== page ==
I think, to apply Mike's question to the US we would have to ban shipping between states. My bees came from Georgia, not real close and probably not well adapted to Maryland.

I think that the initial impacts would be close to those stated in Mike's first post.

Crops would suffer. Stolen hives would jump. The difficulty in getting bees would discourage new and old beekeepers, those on the fence would drop out. Associations would lose membership. Prices would definitely rise, fast.

There would be a lot of pressure on feral hives, but a study done in the New York state indicates that most (80% by the study) swarms do not survive to the next year. So I don't think catching swarms from feral hives would wipe them out.

Long term, things would stabilize. Prices would remain higher and bee keepers would be reduced to the more dedicated individuals. Companies using hundreds or thousands of hives would perish or learn to start their own, not buy. Honey prices would rise. Bee keepers selling queens and packages would get more money for their product. Disease would decline. Bees would become more adapted to their area. Gradually the feral bees would increase because those escaping from bee keepers would be better adapted to survive.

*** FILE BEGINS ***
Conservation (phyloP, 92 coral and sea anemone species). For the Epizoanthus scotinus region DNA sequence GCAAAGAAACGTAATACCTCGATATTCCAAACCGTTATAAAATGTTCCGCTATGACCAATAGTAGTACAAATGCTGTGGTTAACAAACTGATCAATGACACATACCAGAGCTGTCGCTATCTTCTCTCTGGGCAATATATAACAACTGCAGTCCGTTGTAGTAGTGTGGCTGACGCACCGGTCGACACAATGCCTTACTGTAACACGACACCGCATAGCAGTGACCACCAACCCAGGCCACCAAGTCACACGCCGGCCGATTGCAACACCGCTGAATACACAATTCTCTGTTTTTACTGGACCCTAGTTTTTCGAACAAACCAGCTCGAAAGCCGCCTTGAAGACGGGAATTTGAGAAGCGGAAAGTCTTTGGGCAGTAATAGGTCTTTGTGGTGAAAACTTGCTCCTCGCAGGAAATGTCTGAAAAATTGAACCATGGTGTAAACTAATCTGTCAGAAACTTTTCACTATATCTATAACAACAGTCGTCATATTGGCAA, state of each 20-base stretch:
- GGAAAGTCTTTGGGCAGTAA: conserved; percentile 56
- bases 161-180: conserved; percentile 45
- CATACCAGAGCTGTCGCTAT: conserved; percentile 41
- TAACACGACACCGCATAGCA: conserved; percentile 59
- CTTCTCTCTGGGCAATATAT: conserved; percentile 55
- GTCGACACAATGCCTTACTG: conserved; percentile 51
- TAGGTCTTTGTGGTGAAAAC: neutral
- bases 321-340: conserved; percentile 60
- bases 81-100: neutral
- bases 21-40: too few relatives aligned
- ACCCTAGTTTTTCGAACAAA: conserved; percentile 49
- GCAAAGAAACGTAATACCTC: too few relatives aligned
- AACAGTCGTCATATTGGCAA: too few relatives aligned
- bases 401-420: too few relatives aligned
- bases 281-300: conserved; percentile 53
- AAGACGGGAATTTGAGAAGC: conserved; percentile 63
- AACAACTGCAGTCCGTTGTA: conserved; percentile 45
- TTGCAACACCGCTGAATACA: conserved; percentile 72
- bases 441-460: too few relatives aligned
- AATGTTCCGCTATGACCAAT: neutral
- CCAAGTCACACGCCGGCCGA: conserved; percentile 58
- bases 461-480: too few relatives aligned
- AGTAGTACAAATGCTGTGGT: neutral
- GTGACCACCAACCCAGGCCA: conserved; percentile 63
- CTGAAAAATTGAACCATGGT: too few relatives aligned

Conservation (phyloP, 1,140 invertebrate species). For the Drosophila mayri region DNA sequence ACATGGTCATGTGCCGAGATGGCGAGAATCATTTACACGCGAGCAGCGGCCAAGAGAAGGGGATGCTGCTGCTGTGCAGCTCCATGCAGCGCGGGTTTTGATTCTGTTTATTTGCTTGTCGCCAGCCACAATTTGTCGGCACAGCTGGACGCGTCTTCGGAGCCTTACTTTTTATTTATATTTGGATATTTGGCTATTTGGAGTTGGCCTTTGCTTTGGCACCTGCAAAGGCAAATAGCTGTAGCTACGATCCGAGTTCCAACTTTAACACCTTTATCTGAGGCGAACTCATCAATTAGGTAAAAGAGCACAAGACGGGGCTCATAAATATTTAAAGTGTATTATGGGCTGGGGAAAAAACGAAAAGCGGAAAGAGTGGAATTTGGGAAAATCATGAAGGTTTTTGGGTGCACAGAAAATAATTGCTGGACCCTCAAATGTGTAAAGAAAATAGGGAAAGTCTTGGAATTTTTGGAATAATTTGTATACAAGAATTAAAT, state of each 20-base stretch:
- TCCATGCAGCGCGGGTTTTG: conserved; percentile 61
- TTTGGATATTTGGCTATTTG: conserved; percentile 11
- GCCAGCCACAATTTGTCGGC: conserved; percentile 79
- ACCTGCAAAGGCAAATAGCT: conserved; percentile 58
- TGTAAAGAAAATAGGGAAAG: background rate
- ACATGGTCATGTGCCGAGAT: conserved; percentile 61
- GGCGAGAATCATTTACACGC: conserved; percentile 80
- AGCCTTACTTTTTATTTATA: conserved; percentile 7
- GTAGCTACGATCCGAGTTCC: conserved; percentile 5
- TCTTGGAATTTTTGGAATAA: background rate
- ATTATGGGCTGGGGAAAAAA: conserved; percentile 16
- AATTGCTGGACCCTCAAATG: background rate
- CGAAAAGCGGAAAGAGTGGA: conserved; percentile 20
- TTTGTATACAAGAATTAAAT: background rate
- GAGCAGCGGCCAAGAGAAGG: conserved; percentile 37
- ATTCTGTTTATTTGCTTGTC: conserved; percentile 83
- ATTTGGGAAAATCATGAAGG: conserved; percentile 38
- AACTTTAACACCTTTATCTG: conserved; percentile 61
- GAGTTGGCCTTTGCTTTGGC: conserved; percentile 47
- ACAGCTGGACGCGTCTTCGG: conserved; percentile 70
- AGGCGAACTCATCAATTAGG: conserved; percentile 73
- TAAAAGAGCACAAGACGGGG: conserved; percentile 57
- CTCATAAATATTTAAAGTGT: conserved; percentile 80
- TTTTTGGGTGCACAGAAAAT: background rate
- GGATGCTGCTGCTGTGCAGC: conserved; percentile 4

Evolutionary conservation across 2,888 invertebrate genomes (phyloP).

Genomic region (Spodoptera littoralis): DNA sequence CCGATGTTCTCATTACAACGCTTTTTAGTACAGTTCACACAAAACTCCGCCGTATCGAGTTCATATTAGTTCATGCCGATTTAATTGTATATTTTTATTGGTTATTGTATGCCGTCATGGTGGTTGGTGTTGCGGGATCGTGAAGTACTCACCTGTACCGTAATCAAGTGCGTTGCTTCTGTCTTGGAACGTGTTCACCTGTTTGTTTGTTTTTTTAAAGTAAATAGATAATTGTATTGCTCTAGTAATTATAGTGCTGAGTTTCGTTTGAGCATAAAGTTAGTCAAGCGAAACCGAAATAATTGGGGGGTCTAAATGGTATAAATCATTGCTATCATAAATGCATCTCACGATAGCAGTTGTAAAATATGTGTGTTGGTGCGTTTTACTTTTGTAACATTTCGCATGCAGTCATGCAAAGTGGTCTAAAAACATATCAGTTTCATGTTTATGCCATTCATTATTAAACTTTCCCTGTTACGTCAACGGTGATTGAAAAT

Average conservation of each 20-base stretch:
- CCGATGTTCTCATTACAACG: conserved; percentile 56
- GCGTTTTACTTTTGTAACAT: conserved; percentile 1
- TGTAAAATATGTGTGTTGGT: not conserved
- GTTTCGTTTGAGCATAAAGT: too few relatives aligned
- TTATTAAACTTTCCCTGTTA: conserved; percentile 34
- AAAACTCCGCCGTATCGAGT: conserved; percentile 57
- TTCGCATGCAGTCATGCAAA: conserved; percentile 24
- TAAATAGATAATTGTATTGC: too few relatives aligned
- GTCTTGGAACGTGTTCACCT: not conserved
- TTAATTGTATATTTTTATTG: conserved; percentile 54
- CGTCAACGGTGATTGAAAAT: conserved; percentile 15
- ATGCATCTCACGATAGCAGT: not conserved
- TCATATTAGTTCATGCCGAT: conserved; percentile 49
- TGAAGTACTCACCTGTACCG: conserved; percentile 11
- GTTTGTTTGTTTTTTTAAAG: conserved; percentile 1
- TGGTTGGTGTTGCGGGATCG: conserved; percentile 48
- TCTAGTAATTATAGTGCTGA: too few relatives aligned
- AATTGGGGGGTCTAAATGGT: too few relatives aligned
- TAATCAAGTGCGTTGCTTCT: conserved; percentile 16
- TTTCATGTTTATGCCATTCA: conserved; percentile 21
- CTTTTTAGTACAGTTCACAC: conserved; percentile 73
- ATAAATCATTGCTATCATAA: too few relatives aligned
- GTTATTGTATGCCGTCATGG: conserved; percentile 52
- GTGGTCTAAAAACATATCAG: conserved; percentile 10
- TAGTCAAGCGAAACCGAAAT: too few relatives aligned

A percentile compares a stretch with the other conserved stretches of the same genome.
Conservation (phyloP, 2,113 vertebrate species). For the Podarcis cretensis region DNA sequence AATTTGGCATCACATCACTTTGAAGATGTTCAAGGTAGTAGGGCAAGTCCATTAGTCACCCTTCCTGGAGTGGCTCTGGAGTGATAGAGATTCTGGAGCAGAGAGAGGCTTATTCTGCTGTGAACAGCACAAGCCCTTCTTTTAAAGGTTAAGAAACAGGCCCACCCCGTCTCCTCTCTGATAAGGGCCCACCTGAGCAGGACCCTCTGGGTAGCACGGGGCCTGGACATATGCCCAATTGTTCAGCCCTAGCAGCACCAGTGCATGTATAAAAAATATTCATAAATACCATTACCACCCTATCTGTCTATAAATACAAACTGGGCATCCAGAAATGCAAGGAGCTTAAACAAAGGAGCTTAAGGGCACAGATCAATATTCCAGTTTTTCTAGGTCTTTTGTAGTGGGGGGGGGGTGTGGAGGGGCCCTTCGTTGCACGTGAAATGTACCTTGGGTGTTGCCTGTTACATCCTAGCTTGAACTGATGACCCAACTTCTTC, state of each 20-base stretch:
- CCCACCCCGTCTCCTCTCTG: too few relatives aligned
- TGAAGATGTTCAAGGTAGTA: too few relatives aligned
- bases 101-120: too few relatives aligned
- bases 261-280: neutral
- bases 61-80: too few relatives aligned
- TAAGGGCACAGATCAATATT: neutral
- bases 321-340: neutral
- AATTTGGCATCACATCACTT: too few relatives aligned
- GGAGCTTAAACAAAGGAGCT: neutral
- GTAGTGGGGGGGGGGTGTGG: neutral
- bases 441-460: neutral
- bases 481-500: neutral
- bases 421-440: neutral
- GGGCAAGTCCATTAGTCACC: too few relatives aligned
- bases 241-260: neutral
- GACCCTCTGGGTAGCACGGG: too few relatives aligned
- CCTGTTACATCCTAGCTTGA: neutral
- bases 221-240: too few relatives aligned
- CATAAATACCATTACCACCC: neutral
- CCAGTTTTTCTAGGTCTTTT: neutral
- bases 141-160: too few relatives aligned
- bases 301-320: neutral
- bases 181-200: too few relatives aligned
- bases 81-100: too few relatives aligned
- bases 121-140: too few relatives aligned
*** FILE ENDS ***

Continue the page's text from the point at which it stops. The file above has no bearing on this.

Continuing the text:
Initially it would be very painful for all, but the bees would be better for it. I doubt it would be any more painful then the current situation, dealing with all the diseases shipping around the world.

To address Joseph's concern, I would be willing to bet that there are bees in every state and country. It may take time to build a local stock but it would happen.

Finally, it is an impossible premise. All countries would not take it up and some people, being human, would cheat.

Interesting to consider, even so. Thanks Mike.

Andrew
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Conserving wild bees

Research suggests that bumble bee boxes have a very low success rate in actually attracting bees into them. We find that if you create an environment where first of all you can attract mice inside, such as a pile of stones, a drystone wall, paving slabs with intentionally made cavities underneath, this will increase the success rate.

Most bumble bee species need a dry space about the size a football, with a narrow entrance tunnel approximately 2cm in diameter and 20 cm long. Most species nest underground along the base of a linear feature such as a hedge or wall. Sites need to be sheltered and out of direct sunlight.

There is a spectacular display of wild bee hotels here

More about bumblebees and solitary bees here

Information about the Tree Bumblebee (Bombus hypnorum)

Barefoot Beekeeper Podcast